14. In these circumstances this is not a case where it can be said that the parties when they made the contract knew that the likely result of breach would be that the buyer would not be able to make profit in Calcutta. This is a simple case of purchase of goods for re-sale anywhere and therefore the measure of damages has to be calculated as they would naturally arise in the usual course of things from such breach. That means that the respondent had to prove the market rate at Kanpur on the date of breach for similar goods and that would fix the amount of damages, in case that rate had gone above the contract rate on the date of breach. We are therefore of opinion that this is not a case of the special type to which the words 'which the parties knew, when they made the contract, to be likely to result from the breach of it' appearing in s. 73 of the Contract Act apply. This is an ordinary case of contract between traders which is covered by the words 'which naturally arose in the usual course of things from such breach' appearing in s. 73. As the respondent had failed to prove the rate for similar canvas in Kanpur on the date of breach it is not entitled to any damages in the circumstances. The appeal is therefore allowed, the decree of the High Court set aside and of the trial court restored with costs to the appellant throughout.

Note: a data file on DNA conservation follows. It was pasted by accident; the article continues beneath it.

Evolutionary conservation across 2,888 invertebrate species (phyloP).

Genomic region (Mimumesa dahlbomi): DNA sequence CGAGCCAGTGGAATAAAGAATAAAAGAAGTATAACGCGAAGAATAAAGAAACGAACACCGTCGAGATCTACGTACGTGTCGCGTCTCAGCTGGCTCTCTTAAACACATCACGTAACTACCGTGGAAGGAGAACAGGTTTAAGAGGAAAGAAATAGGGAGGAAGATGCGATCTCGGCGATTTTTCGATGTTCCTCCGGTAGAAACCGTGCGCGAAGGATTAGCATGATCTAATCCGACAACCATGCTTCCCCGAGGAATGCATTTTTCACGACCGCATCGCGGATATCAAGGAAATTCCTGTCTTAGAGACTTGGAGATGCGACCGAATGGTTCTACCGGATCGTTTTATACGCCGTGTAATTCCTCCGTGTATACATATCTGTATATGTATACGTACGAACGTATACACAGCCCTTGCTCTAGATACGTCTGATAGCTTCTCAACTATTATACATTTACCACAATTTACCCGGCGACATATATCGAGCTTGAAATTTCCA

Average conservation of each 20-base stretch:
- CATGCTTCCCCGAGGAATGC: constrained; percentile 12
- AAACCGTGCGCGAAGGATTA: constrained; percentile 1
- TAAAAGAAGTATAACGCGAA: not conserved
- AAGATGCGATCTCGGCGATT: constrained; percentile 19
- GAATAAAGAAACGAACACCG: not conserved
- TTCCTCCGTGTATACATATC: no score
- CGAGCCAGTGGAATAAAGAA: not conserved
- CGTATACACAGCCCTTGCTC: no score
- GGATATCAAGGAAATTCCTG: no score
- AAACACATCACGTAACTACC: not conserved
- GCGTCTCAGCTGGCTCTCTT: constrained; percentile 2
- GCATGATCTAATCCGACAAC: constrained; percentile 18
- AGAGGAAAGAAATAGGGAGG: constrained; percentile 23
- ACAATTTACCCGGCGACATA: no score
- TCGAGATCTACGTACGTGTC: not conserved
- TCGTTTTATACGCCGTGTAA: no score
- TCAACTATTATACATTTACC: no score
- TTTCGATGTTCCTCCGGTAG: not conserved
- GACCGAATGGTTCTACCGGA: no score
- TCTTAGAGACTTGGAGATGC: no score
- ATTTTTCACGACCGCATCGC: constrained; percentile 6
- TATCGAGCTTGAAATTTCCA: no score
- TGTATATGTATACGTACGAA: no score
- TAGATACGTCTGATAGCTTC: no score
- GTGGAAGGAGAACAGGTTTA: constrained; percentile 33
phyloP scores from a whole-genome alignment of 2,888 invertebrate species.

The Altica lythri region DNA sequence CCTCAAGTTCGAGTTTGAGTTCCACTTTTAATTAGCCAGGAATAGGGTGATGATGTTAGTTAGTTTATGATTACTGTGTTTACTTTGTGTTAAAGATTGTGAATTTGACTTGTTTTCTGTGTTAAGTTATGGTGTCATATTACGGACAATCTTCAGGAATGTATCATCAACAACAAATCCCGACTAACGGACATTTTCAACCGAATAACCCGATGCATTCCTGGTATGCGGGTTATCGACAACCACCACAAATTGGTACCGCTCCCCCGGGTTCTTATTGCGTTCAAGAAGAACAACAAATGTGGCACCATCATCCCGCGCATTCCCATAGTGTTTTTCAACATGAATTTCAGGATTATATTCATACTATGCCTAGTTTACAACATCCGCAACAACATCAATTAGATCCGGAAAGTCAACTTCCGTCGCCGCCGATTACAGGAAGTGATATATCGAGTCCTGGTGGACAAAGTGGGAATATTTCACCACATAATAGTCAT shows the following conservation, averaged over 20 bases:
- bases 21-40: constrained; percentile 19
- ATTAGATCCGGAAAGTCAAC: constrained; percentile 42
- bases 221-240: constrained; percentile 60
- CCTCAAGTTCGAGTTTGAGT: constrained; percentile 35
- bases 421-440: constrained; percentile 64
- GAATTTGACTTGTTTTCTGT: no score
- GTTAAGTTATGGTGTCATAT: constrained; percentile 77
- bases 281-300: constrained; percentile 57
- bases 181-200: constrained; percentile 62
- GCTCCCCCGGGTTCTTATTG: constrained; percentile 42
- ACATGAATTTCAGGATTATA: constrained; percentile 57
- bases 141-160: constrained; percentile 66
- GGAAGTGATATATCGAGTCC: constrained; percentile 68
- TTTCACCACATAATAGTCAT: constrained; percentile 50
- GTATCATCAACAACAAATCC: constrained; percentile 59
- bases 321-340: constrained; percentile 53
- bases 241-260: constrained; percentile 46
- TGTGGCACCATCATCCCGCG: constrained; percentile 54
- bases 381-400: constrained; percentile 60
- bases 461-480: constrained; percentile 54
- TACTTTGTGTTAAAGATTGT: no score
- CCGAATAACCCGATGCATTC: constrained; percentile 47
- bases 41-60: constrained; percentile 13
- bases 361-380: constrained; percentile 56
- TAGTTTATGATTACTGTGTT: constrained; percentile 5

15. Appeal allowed.